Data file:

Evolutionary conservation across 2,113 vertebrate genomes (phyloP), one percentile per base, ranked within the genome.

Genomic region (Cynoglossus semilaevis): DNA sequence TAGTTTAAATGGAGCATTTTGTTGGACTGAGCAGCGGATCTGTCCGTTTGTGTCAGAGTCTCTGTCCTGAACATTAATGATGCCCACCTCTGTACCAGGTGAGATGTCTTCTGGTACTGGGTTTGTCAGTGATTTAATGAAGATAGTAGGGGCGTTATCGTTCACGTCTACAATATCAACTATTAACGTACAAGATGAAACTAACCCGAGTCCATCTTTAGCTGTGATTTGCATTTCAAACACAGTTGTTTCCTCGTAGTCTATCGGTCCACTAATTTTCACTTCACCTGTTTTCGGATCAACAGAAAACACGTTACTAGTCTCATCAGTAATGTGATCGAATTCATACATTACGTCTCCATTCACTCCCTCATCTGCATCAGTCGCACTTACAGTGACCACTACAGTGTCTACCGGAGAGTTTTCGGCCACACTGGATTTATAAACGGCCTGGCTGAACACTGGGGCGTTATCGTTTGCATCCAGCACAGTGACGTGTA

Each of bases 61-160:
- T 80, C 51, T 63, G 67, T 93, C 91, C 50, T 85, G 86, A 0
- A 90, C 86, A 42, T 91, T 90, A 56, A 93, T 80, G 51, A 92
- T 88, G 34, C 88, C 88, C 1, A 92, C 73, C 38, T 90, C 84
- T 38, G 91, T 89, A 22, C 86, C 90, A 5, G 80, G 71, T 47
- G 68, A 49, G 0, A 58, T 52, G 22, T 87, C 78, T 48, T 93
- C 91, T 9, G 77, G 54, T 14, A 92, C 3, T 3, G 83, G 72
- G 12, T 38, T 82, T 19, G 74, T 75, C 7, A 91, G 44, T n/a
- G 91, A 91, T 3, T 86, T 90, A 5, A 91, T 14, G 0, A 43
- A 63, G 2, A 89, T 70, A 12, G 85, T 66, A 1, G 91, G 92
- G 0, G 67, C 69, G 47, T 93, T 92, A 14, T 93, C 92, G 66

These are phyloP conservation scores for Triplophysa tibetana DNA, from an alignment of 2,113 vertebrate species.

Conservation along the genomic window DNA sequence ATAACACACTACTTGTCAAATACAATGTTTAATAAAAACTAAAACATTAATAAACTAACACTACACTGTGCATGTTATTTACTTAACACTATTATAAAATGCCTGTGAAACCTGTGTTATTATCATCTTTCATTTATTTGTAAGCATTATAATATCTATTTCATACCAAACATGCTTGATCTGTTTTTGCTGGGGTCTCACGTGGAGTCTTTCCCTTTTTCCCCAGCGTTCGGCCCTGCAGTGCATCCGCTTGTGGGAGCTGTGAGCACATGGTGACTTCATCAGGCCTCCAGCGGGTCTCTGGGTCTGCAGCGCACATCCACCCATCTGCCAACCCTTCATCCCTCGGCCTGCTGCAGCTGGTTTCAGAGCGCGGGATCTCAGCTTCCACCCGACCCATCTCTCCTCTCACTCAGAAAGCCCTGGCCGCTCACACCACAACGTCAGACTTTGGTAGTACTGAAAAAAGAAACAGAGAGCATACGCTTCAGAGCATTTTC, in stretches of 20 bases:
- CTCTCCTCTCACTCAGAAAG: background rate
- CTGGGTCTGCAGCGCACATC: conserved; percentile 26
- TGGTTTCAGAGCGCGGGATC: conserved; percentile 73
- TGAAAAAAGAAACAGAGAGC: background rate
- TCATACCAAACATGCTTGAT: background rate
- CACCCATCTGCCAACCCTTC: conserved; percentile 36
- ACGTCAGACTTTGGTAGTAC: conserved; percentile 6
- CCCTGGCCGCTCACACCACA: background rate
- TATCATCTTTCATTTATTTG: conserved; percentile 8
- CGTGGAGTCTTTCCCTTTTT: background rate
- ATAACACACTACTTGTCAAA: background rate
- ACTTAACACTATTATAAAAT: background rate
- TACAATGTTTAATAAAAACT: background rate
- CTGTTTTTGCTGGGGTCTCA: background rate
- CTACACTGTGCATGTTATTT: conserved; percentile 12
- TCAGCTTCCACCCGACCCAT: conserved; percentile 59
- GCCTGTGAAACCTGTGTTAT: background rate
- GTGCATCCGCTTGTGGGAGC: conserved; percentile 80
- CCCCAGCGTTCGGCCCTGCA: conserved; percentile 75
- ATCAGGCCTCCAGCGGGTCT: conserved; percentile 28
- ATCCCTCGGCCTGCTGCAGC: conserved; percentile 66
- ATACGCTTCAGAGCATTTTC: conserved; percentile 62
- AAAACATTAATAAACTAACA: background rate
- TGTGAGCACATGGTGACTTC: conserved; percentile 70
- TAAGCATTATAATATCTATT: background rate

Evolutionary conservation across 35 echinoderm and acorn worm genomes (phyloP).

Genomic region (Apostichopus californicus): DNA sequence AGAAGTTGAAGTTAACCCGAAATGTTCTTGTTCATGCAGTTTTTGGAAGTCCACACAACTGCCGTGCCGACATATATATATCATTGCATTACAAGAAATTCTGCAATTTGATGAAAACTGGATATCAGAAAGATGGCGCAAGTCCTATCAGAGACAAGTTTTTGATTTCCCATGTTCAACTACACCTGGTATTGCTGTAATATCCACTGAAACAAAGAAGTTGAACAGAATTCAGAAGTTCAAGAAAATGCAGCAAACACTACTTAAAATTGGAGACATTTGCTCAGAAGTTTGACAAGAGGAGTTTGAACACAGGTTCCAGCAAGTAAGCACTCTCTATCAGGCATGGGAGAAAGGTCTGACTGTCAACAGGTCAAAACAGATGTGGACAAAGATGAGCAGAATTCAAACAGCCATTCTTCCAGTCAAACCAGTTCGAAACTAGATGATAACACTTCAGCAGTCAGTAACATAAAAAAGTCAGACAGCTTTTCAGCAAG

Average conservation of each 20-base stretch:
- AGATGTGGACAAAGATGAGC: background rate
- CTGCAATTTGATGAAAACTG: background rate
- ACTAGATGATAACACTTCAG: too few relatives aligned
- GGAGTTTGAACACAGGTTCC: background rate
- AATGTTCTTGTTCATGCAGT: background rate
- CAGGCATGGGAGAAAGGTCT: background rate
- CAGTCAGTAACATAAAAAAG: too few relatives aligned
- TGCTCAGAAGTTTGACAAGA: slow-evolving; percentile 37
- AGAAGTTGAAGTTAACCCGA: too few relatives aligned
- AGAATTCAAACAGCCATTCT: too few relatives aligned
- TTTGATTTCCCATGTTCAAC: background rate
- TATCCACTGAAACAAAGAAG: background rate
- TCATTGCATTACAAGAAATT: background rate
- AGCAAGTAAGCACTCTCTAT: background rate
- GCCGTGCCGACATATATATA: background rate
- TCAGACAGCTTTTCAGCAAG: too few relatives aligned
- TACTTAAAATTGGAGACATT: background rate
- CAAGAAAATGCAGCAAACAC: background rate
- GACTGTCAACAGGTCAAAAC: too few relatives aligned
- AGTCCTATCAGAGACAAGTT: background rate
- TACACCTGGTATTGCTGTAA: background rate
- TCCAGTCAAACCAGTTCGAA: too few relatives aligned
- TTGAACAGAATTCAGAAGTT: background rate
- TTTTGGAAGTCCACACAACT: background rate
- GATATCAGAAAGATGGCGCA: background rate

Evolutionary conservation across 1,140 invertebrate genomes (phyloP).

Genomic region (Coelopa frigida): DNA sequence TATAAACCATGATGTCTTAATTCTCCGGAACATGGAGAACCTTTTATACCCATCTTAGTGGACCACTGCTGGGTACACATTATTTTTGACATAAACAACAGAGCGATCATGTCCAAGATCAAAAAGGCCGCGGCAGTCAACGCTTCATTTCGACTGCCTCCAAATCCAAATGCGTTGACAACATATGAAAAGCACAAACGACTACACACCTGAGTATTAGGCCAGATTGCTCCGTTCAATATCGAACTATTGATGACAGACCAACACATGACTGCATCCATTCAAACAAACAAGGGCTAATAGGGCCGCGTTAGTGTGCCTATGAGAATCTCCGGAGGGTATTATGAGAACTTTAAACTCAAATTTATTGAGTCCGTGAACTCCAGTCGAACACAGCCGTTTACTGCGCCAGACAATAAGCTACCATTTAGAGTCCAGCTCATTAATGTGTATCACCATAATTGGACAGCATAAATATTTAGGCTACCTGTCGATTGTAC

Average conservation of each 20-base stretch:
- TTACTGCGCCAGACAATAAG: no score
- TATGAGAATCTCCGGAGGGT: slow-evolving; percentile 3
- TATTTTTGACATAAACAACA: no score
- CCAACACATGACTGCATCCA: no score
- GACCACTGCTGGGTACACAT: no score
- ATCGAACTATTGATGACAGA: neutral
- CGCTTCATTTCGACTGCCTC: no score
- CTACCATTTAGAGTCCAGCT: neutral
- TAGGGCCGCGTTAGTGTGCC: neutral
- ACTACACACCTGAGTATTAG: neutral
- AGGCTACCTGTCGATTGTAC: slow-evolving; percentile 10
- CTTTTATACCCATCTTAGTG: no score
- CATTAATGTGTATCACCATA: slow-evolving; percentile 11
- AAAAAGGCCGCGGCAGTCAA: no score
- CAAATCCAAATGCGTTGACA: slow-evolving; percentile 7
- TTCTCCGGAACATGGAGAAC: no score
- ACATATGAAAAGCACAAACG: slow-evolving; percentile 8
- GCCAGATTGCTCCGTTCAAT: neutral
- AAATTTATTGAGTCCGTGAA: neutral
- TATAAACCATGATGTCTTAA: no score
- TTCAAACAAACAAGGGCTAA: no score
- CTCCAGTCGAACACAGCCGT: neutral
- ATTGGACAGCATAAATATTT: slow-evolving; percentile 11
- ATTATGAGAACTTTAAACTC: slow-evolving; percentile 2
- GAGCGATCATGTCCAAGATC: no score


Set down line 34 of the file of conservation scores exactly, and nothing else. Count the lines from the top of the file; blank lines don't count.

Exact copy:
- CCCCAGCGTTCGGCCCTGCA: conserved; percentile 75